When the public memorial at Camden Yards began this morning, held fittingly on the foul ground right near the third base bag, emcee Scott Garceau from the Orioles broadcast team began the program saying - “I’m sure we’re all here for the same reason – we love Brooks Robinson.”
Over the next hour or so that love was on display as fellow Hall of Famers, former teammates, representatives from all around Major League Baseball, current Orioles and fans, or as Brooks would call them, "friends," honored the player that many call the greatest third baseman ever.
Early in the ceremony, among the speakers were Grant and Brooks Farley, two of Robinson's grandchildren and his son Brooks David Robinson.
“RIP Dad, we love you and if there is anything you can do up there to help the Orioles bring another championship to Baltimore, we'd greatly appreciate it," the younger Brooks said.
O's Hall of Famers Cal Ripken Jr. and Eddie Murray spoke, as did former O's first baseman Boog Powell and former third baseman Doug DeCinces.
"My mom and dad encouraged me to be like Brooks," Ripken said. "Not for how he played but for how he handled himself.
"I would have loved to have been teammates with Brooks. We will miss him," Ripken said as he became choked up.
"He was my great friend and I'm going to miss him. Connie and the Robinson family, you had a great man there," said Murray.
DeCinces said: "He was more unassuming and down to earth than any superstar I ever met. Trying to replace him was a tremendous honor."
On "Thanks Brooks Day" in September of 1977, DeCinces took third base out of the infield and handed it to Brooks and said he told him "third base will always be yours."
Robinson died at age 86 on Tuesday after a career that began in 1955 with the Orioles and ended in 1977. Along the way he played in 18 All-Star games, won 16 consecutive Gold Gloves while playing in 2,896 games, all as an Oriole. He was the 1964 AL MVP and was on two World Series winners in 1966 and 1970, winning the World Series MVP award in 1970. At the end of his life he was still serving the club as a special advisor and community liason.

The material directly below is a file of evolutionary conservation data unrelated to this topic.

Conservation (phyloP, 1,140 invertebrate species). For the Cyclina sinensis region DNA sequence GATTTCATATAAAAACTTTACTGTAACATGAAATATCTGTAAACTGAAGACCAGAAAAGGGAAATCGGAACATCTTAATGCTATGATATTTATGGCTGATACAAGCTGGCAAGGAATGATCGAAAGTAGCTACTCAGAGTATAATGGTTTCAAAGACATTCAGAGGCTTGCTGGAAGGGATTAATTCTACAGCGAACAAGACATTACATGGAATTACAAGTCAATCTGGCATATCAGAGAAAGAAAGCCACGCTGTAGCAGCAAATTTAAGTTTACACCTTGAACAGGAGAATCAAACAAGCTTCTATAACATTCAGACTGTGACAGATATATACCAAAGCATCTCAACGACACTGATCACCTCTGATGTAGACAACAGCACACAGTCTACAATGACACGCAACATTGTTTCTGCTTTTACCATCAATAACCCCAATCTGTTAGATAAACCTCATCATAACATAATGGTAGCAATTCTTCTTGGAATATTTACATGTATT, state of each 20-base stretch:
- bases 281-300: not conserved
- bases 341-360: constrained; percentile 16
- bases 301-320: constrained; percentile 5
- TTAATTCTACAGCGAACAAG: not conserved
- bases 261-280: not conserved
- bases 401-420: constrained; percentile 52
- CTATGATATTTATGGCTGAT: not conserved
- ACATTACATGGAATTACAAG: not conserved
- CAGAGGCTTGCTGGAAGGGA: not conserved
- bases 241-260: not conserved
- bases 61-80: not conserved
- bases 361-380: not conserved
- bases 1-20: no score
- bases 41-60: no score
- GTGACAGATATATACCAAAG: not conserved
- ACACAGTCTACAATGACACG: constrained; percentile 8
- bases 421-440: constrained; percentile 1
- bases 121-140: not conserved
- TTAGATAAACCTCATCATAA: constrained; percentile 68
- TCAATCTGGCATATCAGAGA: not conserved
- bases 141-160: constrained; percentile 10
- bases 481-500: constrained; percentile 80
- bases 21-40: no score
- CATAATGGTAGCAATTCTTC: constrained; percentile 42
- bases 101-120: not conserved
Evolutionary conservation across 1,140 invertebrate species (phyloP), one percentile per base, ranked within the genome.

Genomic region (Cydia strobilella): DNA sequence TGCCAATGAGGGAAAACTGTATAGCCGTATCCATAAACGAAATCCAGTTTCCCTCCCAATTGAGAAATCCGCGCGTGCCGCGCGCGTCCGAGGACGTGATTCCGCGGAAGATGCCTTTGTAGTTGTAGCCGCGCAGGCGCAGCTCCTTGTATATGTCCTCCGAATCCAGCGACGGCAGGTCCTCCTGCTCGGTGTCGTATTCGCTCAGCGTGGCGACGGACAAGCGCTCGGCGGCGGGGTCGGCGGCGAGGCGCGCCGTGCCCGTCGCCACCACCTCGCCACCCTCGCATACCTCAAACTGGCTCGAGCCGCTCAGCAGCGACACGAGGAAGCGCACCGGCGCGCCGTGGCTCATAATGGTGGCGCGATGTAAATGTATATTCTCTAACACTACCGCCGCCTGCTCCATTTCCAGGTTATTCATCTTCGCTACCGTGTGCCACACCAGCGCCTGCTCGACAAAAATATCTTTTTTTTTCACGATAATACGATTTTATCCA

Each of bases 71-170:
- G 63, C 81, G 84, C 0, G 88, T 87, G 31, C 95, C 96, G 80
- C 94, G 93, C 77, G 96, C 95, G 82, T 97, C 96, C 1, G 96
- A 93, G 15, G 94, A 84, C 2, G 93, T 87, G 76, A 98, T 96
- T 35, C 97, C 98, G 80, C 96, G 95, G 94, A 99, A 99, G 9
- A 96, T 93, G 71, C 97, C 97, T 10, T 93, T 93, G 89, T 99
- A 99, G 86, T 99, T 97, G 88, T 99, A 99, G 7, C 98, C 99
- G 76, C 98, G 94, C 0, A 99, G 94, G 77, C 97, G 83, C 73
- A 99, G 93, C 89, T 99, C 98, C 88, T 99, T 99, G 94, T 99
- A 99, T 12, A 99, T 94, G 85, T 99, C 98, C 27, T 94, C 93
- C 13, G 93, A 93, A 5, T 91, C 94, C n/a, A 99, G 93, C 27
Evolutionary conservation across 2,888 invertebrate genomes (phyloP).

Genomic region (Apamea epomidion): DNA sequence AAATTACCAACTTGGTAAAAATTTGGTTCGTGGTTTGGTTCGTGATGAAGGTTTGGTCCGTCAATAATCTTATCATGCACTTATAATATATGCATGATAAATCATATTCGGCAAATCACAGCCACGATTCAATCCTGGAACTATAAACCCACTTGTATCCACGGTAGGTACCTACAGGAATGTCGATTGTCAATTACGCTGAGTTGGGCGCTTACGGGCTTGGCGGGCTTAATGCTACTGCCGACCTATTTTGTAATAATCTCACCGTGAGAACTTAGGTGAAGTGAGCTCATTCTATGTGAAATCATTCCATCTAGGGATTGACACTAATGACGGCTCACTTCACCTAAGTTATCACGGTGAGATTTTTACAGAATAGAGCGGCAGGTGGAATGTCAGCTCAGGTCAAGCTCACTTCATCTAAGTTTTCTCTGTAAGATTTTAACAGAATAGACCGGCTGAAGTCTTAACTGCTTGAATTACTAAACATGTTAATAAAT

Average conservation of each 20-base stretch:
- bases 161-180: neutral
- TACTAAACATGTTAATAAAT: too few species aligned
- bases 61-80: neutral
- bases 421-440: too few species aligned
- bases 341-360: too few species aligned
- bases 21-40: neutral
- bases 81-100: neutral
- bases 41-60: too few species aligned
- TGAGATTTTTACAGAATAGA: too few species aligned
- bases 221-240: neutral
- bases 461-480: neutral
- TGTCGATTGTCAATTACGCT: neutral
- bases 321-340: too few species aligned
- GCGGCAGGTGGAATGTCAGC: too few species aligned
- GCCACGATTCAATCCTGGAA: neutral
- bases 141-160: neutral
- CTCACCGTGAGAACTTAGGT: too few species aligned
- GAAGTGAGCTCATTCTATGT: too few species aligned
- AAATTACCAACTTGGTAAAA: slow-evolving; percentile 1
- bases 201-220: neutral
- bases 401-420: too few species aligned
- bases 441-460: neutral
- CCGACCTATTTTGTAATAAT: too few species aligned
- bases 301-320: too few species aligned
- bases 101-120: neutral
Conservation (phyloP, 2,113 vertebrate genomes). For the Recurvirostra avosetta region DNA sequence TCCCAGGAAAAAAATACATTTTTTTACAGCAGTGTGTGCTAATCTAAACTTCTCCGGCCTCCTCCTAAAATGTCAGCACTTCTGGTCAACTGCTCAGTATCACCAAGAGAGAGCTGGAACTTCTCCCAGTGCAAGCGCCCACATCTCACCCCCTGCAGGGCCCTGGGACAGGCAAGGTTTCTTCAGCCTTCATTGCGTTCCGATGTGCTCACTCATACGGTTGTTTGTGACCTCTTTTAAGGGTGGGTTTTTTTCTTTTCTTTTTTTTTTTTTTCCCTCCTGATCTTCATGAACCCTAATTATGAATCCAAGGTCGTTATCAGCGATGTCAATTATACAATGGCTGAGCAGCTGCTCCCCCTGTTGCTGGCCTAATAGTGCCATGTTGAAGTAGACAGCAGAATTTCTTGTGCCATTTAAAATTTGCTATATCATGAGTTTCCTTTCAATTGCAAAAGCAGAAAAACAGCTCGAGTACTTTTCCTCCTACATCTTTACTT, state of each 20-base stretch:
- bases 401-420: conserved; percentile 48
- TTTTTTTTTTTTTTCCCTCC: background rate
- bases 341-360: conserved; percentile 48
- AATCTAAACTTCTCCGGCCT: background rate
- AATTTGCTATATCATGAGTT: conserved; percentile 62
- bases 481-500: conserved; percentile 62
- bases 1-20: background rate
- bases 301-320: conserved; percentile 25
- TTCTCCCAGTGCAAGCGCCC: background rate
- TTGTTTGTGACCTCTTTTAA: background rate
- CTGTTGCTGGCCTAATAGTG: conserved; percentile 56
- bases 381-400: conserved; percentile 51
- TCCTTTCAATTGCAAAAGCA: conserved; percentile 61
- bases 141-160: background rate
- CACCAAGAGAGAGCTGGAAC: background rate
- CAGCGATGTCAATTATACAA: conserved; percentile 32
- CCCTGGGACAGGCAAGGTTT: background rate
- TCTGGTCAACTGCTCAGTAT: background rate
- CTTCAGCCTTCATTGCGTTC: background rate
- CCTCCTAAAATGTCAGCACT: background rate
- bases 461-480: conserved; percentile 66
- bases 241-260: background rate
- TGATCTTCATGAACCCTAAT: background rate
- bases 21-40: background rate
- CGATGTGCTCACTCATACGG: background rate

Current O's attended including Grayson Rodriguez, Tyler Wells, Ryan Mountcastle, Kyle Bradish, Adam Frazier, Ryan O’Hearn, Aaron Hicks, Kyle Gibson, coach Darren Holmes and head athletic trainer Brian Ebel.
Both O's owner John Angelos and O's executice vice president and general manager Mike Elias attended.
Jim Kaat, who also won 16 Gold Gloves, spoke and so did Joe Torre representing MLB and the commissioner's office. Torre mentioned that for over 30 years Brooks was on the Hall of Fame's Board of Directors and said he was very active because he cared so much about the game.
Kaat mentioned Robinson's involvement for 33 years as president of the MLB players alumni association. He helped the organization grow from 600 members to now over 20,000.
Added Torre: "He has left an impression on so many people and has changed so many lives for the better. What a life to look back on. 2023 start to the playoffs, not ever fair to the other teams you have another player up there. Great man, I loved him dearly."
Powell said when he came to the Orioles the first player he met was Brooks. Powell's dad was also there that day and Brooks told him he would take care of his son.
"Brooks was like a brother to me," said Powell. "He surely was the best third baseman ever. My friend Brooks was the kindest man I ever knew. I am not good at saying goodbye. See you on the field again someday. I love you my friend and I miss you."
At the end of the memorial they played the Orioles video tribute to Brooks. During that, he said: "I get questions like what was really the highlight of your career? Winning an MVP in the World Series or during the season? I say the longer I am out of the game I appreciate one thing - the fact I played longer with one team than anyone in the history of baseball. I played 23 years with the Orioles. And believe me it has come back ten fold to me."